Guest Post by Melanie Gonzales
“Progress always involves risk; you can’t steal second base and keep your foot on first,” said Frederick Wilcox. This quote spoke to me this week as I reflected on my role as Liaison, our Professional Development conversations, and the new season for the Rangers.
Taking the job as liaison was a risk. The role of the liaison is to support the work of the principal in improving instruction in every classroom, through coaching, consulting, collaborating, and co-teaching with teachers as well as to align professional learning with district and school goals. In order to take on this role, I had to leave my comfortable team, my comfort zone in teaching a grade level that I had been teaching for a long period of time, and a school that I have been at for more than a decade. Has it been challenging? Yes! Has it been rewarding? Yes! I was comforted at our last get together that we went over the research on change. William Bridges’ “transitions of change” and Michael Fullan’s “implementation dip” assured me that it is normal to grieve an ending and maybe feel some discomfort as I move toward the new beginning. It is normal to feel some disillusionment before finding rejuvenation.
I am also asking teachers to take risks. This might involve letting go of a much-loved unit because it no longer matches the learners of today. This might be trying new technology. This might mean teaching in a new way.
If I want my teachers to take risks, I must model risk taking myself. Recently, I used Nearpod in addition to a PowerPoint presentation that I had planned for my staff. Of course I was a little nervous because I had never used it before. I learned about Nearpod at the last “Appy Hour” hosted by GCISD digital coach, Sarra Smith. What I loved was how the app allows participants or students to have their very own interactive presentation on their own iPad screen. It was very effective. For my presentation, We used the app to view images, and to gain clarity about the design of our work. We also used it to interact by taking a quiz to formatively assess how we plan and to poll the staff about the most important elements of PBL they wanted to discuss in our faculty discussion session at the end of the morning. Yes, there were a few tense moments when loading took longer than anticipated and the transition between two of the slides did not work at first, but I feel that when the staff saw me taking risks and having my own uncomfortable moments, I became more “real” in their eyes. I am not the “one who knows all”, or the expert, or the evaluator, but someone is who learning and taking risks right along side each of them. I might just steal third base next.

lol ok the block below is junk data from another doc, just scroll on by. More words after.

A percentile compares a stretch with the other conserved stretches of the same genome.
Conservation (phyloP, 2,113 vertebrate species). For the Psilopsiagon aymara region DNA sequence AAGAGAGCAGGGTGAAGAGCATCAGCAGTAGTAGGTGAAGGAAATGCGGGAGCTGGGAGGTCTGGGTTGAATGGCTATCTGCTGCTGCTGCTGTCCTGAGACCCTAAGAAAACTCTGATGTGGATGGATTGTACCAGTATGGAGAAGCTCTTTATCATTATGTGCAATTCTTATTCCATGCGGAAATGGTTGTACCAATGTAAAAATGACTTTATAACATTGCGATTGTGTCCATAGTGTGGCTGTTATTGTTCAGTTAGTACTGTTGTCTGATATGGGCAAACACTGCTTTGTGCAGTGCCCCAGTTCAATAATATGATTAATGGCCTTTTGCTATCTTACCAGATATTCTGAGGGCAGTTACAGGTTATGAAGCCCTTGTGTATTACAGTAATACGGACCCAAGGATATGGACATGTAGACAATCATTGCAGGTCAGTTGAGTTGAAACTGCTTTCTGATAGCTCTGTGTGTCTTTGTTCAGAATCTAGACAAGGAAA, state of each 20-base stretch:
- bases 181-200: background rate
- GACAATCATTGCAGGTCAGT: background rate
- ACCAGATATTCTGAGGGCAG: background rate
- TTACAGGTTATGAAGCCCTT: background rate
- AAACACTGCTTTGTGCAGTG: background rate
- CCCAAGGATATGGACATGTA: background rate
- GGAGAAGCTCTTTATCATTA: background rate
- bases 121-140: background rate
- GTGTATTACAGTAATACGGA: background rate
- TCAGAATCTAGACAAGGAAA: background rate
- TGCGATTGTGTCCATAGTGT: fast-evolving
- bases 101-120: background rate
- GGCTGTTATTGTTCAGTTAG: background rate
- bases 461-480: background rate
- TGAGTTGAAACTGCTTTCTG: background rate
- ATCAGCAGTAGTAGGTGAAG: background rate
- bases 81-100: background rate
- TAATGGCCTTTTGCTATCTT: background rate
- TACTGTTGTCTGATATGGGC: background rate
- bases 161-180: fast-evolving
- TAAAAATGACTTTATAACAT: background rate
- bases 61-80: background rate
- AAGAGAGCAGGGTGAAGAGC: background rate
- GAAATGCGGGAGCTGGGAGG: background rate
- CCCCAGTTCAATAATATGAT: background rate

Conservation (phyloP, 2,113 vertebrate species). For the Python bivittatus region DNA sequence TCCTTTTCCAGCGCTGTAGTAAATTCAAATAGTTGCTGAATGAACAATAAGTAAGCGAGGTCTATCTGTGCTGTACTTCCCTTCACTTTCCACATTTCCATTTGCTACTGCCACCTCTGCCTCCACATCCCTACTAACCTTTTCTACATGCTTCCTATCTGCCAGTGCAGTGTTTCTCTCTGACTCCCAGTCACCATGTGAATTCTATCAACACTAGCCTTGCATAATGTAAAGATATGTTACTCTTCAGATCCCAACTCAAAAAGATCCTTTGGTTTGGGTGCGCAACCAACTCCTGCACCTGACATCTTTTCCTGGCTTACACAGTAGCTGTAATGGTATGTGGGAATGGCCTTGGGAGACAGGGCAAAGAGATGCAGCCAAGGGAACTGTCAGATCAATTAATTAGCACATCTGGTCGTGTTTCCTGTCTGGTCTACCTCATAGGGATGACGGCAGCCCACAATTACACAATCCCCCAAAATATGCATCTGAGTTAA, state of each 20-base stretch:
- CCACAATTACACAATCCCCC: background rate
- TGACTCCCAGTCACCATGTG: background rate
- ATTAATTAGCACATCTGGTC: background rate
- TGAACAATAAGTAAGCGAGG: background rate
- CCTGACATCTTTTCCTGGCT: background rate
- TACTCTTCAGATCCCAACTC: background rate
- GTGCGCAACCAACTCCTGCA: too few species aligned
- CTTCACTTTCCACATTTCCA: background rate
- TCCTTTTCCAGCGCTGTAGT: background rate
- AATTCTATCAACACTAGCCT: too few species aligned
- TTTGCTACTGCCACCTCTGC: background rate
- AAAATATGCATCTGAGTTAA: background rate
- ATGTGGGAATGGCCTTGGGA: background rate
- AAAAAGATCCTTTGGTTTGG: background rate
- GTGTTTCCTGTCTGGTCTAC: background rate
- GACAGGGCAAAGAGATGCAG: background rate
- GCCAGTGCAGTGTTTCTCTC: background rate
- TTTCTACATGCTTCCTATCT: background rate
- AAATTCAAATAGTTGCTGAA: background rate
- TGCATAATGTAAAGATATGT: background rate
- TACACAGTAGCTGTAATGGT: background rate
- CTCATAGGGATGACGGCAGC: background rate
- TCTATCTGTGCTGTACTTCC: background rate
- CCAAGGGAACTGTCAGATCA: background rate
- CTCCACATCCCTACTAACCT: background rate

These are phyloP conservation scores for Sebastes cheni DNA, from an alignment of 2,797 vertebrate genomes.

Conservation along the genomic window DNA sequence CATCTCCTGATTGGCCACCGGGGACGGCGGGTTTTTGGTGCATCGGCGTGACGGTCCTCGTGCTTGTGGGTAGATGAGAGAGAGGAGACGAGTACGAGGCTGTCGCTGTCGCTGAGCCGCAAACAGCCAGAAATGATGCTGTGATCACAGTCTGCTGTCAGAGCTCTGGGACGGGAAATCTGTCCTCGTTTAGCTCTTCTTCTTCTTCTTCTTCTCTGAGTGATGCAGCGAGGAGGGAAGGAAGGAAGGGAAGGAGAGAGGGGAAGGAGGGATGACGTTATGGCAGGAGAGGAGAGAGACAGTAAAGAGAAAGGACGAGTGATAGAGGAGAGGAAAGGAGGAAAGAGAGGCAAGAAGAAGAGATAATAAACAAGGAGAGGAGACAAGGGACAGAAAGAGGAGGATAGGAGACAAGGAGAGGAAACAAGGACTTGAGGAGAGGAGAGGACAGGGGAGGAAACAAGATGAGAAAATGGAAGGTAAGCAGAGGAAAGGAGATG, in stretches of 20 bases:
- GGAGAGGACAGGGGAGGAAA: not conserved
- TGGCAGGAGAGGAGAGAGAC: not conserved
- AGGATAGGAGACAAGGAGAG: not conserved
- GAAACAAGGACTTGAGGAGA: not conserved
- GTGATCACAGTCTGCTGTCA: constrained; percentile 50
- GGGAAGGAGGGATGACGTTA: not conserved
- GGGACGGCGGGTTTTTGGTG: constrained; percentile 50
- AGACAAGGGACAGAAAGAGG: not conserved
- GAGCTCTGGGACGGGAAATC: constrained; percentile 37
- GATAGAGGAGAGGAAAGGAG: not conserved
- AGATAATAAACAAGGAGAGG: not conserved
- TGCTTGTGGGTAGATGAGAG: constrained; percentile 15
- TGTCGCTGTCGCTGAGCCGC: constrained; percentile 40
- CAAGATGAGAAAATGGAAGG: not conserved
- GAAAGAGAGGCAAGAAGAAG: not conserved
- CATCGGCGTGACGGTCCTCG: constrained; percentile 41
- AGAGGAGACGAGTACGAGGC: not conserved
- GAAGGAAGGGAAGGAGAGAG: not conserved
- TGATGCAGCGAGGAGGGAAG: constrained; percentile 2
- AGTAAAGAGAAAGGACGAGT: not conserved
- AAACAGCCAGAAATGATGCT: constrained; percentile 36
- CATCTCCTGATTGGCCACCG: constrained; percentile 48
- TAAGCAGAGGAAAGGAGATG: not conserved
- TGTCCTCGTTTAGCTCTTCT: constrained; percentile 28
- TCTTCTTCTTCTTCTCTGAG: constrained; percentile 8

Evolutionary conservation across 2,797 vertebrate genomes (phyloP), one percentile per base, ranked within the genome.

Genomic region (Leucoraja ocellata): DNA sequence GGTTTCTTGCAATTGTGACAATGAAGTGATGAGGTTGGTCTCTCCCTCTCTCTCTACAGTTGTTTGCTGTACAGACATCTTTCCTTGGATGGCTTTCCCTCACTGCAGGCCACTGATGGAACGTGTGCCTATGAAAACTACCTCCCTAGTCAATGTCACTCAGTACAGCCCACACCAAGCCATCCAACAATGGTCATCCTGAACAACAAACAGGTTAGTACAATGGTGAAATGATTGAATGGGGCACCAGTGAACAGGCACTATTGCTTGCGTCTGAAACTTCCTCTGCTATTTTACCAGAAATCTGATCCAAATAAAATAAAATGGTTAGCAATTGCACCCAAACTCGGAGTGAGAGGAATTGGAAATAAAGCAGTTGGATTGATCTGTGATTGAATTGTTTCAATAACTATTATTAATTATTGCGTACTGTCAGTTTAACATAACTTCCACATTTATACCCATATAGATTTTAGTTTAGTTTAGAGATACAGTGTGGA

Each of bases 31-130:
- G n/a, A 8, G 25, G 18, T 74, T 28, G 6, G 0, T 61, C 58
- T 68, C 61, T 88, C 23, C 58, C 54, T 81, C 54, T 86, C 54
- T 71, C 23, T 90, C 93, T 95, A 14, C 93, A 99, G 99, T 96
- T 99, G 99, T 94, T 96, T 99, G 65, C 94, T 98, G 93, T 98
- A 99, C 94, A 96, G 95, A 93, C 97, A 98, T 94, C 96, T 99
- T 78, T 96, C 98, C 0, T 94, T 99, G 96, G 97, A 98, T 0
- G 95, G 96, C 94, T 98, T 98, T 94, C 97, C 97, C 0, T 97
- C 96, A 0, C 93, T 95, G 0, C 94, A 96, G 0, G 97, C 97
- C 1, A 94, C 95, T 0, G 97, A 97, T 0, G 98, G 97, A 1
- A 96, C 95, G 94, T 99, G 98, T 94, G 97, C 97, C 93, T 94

I don’t know where the Rangers are heading this season, but it looks hopeful. I am also optimistic about the new risks my teachers will take as I continue to create an environment where it is OK to steal second base.
What makes risk taking so difficult? How can we support each other to take more risks?
Photo credit: U.S. Navy photo by Mass Communication Specialist 1st Class John Collins / Foter.com / Public Domain Mark 1.0
Melanie, I love thinking about how you can’t take a risk if your foot is still on the base. The mere 90 feet between first and second can seem more like 90 miles, but when you finally hit the base on second it feels so good! Keep up the risk taking! It will totally pay off in the end!